From: House Committee on Science, Space, and Technology
Posted: Friday, July 25, 2008
(Washington, DC) -The House Committee on Science and Technology Subcommittee on Investigations and Oversight Chairman Brad Miller (D-NC) sent a letter to the Acting Director of the Federal Aviation Administration (FAA) calling on him to work with NASA to reestablish a program to survey professionals in the air traffic system for better insight into air safety problems. Many of the safety problems of the last few months came to light solely because of whistleblowers stepping forward to identify problems in the FAA safety assurance system.
"If not for a handful of whistleblowers willing to risk their careers and step forward to tell what they knew, something far worse than cancelled flights might have occurred," said Miller in the letter. Miller suggest the FAA establish a regular process of anonymously polling employees, and others in the air safety system, to gather information about what is happening in the air and on the ground.
"The American public deserves as many sources of information on safety in the skies as we can reliably provide," said Miller in the letter. "No one knows more about unsafe conditions as they emerge than the people who are on the front lines of air safety: pilots, flight crews, ground crew, and FAA controllers and safety staff."
Miller recommended that FAA discuss with the National Aeronautics and Space Administration (NASA) relaunching and expanding the National Aviation Operational Monitoring System (NAOMS) survey, including a survey of inspections staff.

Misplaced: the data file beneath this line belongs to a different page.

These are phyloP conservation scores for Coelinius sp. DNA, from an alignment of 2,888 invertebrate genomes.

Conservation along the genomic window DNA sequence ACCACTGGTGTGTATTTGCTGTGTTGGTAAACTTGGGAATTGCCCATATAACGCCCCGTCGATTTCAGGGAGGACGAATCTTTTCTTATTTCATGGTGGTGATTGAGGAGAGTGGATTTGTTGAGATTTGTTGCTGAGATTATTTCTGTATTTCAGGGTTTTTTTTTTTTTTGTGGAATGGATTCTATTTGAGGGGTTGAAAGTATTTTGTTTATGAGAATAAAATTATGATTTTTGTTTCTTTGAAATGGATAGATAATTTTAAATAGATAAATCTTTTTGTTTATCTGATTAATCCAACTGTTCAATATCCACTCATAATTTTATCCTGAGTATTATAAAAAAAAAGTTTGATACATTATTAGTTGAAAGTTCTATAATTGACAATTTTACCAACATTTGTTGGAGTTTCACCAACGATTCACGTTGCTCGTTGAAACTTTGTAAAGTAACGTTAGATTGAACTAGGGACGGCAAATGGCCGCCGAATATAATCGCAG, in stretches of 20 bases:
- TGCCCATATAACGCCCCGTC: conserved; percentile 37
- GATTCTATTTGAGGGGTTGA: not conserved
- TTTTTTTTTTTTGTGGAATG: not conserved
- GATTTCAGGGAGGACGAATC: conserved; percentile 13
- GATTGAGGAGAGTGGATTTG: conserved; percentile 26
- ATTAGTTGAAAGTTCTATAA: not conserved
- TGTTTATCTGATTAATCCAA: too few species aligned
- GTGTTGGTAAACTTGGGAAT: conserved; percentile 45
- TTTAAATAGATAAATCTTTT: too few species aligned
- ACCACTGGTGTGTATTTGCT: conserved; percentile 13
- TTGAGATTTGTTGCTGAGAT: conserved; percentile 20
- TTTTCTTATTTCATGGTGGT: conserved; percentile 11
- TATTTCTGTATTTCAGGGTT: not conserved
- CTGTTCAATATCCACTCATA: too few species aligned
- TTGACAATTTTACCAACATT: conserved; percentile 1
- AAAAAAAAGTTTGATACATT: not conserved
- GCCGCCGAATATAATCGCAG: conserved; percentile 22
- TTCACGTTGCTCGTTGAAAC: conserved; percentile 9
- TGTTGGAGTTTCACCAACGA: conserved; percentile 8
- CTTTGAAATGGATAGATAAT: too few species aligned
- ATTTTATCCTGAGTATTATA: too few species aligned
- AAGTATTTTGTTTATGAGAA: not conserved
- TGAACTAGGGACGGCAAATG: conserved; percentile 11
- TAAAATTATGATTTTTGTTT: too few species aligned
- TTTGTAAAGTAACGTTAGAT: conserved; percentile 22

NAOMS was a program launched by NASA in 2000 to survey commercial pilots, private pilots, flight crew, ground crew and air traffic employees. NASA operated the survey for three years, expanding it beyond commercial pilots to private pilots. NASA was preparing to extend the survey to FAA employees when it decided to stop the survey program completely, shortly after meetings with FAA managerial staff in 2003.
"The Subcommittee has been told by participants in these meetings that the FAA did not support NAOMS," said Miller in the letter.
The Subcommittee is working to understand the FAA's role in the ending of NAOMS and is requesting all records from between January 1, 2002 through December 31, 2004 related to the NAOMS program.
"If the NASA project had gone forward, that system would now be operational and, through ground crew responses, might have identified the service issues that grounded three airline fleets in the course of three months in a timely fashion so that the costly disruptions of the spring could have been avoided" said Miller in the letter.
For the full text of the letter, or more information on the Committee's work related to the NAOMS program and air safety generally, visit the Committee's website.
For more information, please visit the Committee's website.
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